When whales die, they sink to the bottom of the ocean. Suddenly, they are no longer whales, but feeding grounds for a multitude of organisms.
“I know it’s kind of gross,” said 17-year-old Gwyneth M. Welch. “But essentially a new ecosystem is born from this one animal’s death. And it was really morbid and kind of disturbing, but I actually thought it was really interesting and kind of beautiful. ...
“I just realized how much was out there and how we are obstructing some of the wonders that are out there.”
This may not have been the beginning of Welch’s dedication to the environment, but it was the spark that lit a newfound passion for the cause.
So what’s she going to do about it? Well, WWOOF of course.
Shortly after this soon-to-be Conval Regional High School graduate walks across the stage, she will hop on a plane with her sister bound for Europe, where the two will spend 10 weeks working on an organic farm as part of the World Wide Opportunities on Organic Farms, or WWOOF.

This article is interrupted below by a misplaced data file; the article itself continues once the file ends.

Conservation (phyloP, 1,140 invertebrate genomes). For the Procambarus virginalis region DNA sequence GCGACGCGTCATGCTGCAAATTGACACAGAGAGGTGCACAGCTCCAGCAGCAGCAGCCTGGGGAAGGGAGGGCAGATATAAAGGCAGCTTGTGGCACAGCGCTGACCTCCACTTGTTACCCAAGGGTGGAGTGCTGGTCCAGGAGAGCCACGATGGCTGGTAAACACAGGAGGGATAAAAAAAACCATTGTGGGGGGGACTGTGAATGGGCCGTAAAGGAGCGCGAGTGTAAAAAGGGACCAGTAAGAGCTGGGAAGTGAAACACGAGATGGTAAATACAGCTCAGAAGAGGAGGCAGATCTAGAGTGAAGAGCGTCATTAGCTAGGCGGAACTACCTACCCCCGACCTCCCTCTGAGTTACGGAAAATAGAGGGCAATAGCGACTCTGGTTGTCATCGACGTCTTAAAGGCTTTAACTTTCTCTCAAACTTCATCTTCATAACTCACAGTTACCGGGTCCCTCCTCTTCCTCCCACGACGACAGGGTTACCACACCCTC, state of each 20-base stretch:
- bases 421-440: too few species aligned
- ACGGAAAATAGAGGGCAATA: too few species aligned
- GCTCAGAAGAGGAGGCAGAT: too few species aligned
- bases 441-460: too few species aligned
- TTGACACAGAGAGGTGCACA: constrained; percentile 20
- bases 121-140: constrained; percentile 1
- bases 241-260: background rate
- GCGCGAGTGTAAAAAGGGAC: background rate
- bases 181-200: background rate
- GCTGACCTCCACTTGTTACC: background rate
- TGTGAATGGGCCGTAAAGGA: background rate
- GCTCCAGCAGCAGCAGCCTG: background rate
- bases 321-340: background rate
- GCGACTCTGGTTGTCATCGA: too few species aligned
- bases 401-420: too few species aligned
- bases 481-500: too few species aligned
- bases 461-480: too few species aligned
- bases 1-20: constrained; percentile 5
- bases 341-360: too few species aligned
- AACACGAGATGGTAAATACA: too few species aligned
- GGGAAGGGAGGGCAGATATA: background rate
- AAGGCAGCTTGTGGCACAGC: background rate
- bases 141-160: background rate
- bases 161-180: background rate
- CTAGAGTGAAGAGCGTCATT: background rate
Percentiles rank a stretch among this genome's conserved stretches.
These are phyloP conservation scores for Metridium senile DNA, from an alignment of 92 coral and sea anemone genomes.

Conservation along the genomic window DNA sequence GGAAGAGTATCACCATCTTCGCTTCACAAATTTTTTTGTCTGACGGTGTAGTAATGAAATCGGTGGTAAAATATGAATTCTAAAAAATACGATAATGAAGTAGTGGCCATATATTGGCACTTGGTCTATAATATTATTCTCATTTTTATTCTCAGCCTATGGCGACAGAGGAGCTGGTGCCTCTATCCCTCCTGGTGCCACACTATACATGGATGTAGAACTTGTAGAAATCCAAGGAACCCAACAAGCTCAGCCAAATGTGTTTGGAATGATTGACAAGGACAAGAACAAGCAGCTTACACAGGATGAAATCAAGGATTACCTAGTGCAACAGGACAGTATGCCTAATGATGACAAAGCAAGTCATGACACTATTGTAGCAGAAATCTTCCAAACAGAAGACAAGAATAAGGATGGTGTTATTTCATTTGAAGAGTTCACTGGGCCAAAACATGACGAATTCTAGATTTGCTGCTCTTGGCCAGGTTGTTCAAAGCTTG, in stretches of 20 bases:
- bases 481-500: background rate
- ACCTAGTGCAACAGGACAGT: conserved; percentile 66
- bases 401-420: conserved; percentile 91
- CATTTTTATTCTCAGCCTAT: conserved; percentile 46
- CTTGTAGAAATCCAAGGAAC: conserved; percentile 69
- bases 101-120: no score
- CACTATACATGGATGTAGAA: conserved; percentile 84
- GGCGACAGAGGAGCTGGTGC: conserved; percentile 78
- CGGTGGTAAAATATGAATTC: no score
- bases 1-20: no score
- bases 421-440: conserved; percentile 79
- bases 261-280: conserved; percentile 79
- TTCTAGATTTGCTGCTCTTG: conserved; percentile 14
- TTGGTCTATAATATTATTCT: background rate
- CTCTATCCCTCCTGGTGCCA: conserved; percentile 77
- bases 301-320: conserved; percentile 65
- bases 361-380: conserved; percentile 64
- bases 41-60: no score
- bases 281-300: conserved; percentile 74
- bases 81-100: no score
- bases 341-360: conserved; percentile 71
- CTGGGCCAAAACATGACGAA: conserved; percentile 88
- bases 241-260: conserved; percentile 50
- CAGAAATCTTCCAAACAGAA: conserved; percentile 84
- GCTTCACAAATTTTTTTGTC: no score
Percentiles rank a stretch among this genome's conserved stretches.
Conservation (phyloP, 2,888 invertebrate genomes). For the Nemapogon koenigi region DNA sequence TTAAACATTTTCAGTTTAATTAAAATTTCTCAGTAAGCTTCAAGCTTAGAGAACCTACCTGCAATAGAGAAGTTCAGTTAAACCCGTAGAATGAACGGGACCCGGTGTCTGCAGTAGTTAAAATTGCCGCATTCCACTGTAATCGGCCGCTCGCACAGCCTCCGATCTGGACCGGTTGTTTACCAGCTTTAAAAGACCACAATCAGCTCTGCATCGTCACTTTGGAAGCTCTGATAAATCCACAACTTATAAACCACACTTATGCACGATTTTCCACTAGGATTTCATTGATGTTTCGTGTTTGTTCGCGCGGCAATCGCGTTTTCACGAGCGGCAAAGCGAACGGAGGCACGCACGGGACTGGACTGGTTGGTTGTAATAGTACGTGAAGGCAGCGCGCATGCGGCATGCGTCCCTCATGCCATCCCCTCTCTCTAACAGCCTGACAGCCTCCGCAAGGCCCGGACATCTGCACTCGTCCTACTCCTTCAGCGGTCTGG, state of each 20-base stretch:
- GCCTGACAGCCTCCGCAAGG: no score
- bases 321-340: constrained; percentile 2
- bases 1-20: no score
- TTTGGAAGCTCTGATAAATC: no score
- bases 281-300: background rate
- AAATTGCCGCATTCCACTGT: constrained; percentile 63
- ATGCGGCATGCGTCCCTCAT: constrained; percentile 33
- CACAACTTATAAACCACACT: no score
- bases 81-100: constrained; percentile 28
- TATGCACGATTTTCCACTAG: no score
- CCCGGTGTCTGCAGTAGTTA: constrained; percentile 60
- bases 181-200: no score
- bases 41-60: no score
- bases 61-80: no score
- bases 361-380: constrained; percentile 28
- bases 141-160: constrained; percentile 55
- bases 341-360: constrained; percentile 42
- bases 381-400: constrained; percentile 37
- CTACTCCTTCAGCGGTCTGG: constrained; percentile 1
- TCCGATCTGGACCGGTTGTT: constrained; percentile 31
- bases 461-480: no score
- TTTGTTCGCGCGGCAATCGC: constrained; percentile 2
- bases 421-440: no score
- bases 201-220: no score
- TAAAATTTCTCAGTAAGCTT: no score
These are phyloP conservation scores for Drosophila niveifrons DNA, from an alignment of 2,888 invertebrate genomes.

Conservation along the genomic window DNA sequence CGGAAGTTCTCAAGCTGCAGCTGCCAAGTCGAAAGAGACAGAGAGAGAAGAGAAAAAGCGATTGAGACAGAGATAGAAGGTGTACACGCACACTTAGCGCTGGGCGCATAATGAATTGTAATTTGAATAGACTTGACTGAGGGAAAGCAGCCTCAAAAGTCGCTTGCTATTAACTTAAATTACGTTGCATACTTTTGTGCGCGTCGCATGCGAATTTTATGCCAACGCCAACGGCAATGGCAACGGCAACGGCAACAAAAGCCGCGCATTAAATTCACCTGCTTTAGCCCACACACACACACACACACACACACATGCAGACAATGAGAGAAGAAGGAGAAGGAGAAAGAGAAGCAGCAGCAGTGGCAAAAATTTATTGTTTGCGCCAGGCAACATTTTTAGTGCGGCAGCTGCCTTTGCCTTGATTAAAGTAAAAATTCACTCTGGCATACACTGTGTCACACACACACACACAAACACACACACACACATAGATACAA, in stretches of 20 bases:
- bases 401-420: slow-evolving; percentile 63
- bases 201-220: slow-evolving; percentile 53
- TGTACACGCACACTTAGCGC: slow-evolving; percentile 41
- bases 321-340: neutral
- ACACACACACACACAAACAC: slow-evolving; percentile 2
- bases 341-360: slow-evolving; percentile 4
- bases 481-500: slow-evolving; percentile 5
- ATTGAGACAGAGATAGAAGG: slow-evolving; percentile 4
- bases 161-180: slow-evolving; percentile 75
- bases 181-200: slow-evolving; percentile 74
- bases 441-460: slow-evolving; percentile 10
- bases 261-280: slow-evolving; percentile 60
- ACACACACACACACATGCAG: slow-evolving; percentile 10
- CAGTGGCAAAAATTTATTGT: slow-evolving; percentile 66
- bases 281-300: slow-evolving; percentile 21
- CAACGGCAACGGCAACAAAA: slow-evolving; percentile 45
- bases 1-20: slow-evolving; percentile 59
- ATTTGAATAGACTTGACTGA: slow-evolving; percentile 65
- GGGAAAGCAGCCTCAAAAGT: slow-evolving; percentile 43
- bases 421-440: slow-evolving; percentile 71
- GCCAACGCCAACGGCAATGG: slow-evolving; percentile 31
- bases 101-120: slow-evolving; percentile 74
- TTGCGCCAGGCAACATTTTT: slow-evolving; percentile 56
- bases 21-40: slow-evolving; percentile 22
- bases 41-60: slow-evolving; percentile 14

Volunteers help out on a farm, and in exchange hosts offer food, accommodation and opportunities to learn about organic lifestyles and sustainable practices.
“She’s always had a desire to explore and learn about cultures and other lands — this is a total immersion,” said her guidance counselor, JoAnn S. Fletcher.
Welch, who lives in Hancock, said she hopes the opportunity helps give her confidence and prepare her for her studies at the University of New Hampshire at the beginning of next year.
Last year, Welch decided she was done with high school and was ready for a new challenge.
“I always felt like I belonged in the class a year ahead of me, and actually my triplet brother is in the class ahead of me,” she said. “And last year, I just kind of felt ready — ready to get out there and do new things.”
But she was only two years into high school. So, she started taking online classes, lots of them. Welch estimates she took about 10 extra classes during the school year and summer through the Virtual Learning Academy Charter School. She built up enough credits that she is able to graduate a full year early.
At the same time, she said she was a little apprehensive about being a 17-year-old college freshman.
“I think WWOOFING allows me to take a deep breath without taking tons and tons of extra classes,” she said. “And it’s also a broader learning experience.”
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